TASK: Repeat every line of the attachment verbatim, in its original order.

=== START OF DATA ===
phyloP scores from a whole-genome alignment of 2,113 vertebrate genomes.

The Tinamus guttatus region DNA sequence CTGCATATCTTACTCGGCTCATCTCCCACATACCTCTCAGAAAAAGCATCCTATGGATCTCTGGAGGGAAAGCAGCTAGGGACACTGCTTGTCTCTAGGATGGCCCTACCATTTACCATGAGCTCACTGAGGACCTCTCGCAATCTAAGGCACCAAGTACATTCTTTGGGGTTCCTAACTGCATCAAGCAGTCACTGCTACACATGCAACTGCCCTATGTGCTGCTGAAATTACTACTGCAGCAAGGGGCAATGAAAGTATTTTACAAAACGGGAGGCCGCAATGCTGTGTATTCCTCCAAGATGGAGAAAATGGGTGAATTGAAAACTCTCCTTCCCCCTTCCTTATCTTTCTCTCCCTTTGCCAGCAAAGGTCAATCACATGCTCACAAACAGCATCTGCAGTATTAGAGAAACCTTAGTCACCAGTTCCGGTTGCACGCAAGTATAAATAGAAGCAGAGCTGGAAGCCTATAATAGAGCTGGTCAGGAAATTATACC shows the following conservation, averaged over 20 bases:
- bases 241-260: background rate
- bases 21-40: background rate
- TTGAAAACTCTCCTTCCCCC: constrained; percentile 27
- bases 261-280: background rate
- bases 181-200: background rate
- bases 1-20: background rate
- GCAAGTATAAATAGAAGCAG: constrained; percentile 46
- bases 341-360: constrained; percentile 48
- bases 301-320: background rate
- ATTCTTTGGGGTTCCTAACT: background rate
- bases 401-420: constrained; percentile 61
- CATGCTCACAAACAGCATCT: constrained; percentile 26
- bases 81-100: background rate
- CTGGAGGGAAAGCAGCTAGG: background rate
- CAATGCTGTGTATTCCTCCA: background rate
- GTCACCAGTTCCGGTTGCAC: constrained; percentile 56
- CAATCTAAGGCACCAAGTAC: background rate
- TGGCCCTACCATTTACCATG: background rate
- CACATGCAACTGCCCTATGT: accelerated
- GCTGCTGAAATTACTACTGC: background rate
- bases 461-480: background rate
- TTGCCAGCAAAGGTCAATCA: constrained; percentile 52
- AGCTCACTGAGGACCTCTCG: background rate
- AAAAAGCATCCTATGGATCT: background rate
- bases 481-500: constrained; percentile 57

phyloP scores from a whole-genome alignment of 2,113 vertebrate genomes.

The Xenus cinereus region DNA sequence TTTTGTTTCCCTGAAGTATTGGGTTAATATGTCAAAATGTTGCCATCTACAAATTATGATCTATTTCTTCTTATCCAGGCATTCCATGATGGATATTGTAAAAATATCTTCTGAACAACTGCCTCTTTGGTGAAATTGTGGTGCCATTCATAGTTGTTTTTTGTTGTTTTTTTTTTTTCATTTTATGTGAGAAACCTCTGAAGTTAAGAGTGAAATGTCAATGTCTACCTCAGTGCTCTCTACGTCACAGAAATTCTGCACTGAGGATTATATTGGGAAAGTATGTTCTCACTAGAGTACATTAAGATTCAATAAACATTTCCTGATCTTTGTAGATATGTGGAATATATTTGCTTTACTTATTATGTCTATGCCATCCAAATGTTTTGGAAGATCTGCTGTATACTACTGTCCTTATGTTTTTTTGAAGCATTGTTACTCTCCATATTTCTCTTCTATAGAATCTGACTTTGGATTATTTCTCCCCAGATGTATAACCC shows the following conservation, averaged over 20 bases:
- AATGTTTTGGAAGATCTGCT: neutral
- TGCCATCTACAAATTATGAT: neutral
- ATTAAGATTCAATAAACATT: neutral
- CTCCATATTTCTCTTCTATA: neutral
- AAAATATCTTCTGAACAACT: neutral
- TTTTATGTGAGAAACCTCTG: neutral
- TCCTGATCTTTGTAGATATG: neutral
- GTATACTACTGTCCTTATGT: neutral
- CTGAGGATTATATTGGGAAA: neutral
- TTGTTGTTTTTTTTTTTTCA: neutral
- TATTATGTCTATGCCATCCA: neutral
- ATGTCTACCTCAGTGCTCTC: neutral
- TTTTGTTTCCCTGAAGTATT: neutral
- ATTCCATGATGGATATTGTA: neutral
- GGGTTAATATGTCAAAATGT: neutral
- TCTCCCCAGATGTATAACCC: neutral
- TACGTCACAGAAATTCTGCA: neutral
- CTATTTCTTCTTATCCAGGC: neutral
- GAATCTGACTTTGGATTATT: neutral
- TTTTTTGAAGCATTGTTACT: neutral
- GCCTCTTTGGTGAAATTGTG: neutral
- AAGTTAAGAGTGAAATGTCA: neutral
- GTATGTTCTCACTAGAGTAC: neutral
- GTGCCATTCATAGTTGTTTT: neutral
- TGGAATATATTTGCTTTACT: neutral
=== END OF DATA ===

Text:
phyloP scores from a whole-genome alignment of 2,113 vertebrate genomes.

The Tinamus guttatus region DNA sequence CTGCATATCTTACTCGGCTCATCTCCCACATACCTCTCAGAAAAAGCATCCTATGGATCTCTGGAGGGAAAGCAGCTAGGGACACTGCTTGTCTCTAGGATGGCCCTACCATTTACCATGAGCTCACTGAGGACCTCTCGCAATCTAAGGCACCAAGTACATTCTTTGGGGTTCCTAACTGCATCAAGCAGTCACTGCTACACATGCAACTGCCCTATGTGCTGCTGAAATTACTACTGCAGCAAGGGGCAATGAAAGTATTTTACAAAACGGGAGGCCGCAATGCTGTGTATTCCTCCAAGATGGAGAAAATGGGTGAATTGAAAACTCTCCTTCCCCCTTCCTTATCTTTCTCTCCCTTTGCCAGCAAAGGTCAATCACATGCTCACAAACAGCATCTGCAGTATTAGAGAAACCTTAGTCACCAGTTCCGGTTGCACGCAAGTATAAATAGAAGCAGAGCTGGAAGCCTATAATAGAGCTGGTCAGGAAATTATACC shows the following conservation, averaged over 20 bases:
- bases 241-260: background rate
- bases 21-40: background rate
- TTGAAAACTCTCCTTCCCCC: constrained; percentile 27
- bases 261-280: background rate
- bases 181-200: background rate
- bases 1-20: background rate
- GCAAGTATAAATAGAAGCAG: constrained; percentile 46
- bases 341-360: constrained; percentile 48
- bases 301-320: background rate
- ATTCTTTGGGGTTCCTAACT: background rate
- bases 401-420: constrained; percentile 61
- CATGCTCACAAACAGCATCT: constrained; percentile 26
- bases 81-100: background rate
- CTGGAGGGAAAGCAGCTAGG: background rate
- CAATGCTGTGTATTCCTCCA: background rate
- GTCACCAGTTCCGGTTGCAC: constrained; percentile 56
- CAATCTAAGGCACCAAGTAC: background rate
- TGGCCCTACCATTTACCATG: background rate
- CACATGCAACTGCCCTATGT: accelerated
- GCTGCTGAAATTACTACTGC: background rate
- bases 461-480: background rate
- TTGCCAGCAAAGGTCAATCA: constrained; percentile 52
- AGCTCACTGAGGACCTCTCG: background rate
- AAAAAGCATCCTATGGATCT: background rate
- bases 481-500: constrained; percentile 57

phyloP scores from a whole-genome alignment of 2,113 vertebrate genomes.

The Xenus cinereus region DNA sequence TTTTGTTTCCCTGAAGTATTGGGTTAATATGTCAAAATGTTGCCATCTACAAATTATGATCTATTTCTTCTTATCCAGGCATTCCATGATGGATATTGTAAAAATATCTTCTGAACAACTGCCTCTTTGGTGAAATTGTGGTGCCATTCATAGTTGTTTTTTGTTGTTTTTTTTTTTTCATTTTATGTGAGAAACCTCTGAAGTTAAGAGTGAAATGTCAATGTCTACCTCAGTGCTCTCTACGTCACAGAAATTCTGCACTGAGGATTATATTGGGAAAGTATGTTCTCACTAGAGTACATTAAGATTCAATAAACATTTCCTGATCTTTGTAGATATGTGGAATATATTTGCTTTACTTATTATGTCTATGCCATCCAAATGTTTTGGAAGATCTGCTGTATACTACTGTCCTTATGTTTTTTTGAAGCATTGTTACTCTCCATATTTCTCTTCTATAGAATCTGACTTTGGATTATTTCTCCCCAGATGTATAACCC shows the following conservation, averaged over 20 bases:
- AATGTTTTGGAAGATCTGCT: neutral
- TGCCATCTACAAATTATGAT: neutral
- ATTAAGATTCAATAAACATT: neutral
- CTCCATATTTCTCTTCTATA: neutral
- AAAATATCTTCTGAACAACT: neutral
- TTTTATGTGAGAAACCTCTG: neutral
- TCCTGATCTTTGTAGATATG: neutral
- GTATACTACTGTCCTTATGT: neutral
- CTGAGGATTATATTGGGAAA: neutral
- TTGTTGTTTTTTTTTTTTCA: neutral
- TATTATGTCTATGCCATCCA: neutral
- ATGTCTACCTCAGTGCTCTC: neutral
- TTTTGTTTCCCTGAAGTATT: neutral
- ATTCCATGATGGATATTGTA: neutral
- GGGTTAATATGTCAAAATGT: neutral
- TCTCCCCAGATGTATAACCC: neutral
- TACGTCACAGAAATTCTGCA: neutral
- CTATTTCTTCTTATCCAGGC: neutral
- GAATCTGACTTTGGATTATT: neutral
- TTTTTTGAAGCATTGTTACT: neutral
- GCCTCTTTGGTGAAATTGTG: neutral
- AAGTTAAGAGTGAAATGTCA: neutral
- GTATGTTCTCACTAGAGTAC: neutral
- GTGCCATTCATAGTTGTTTT: neutral
- TGGAATATATTTGCTTTACT: neutral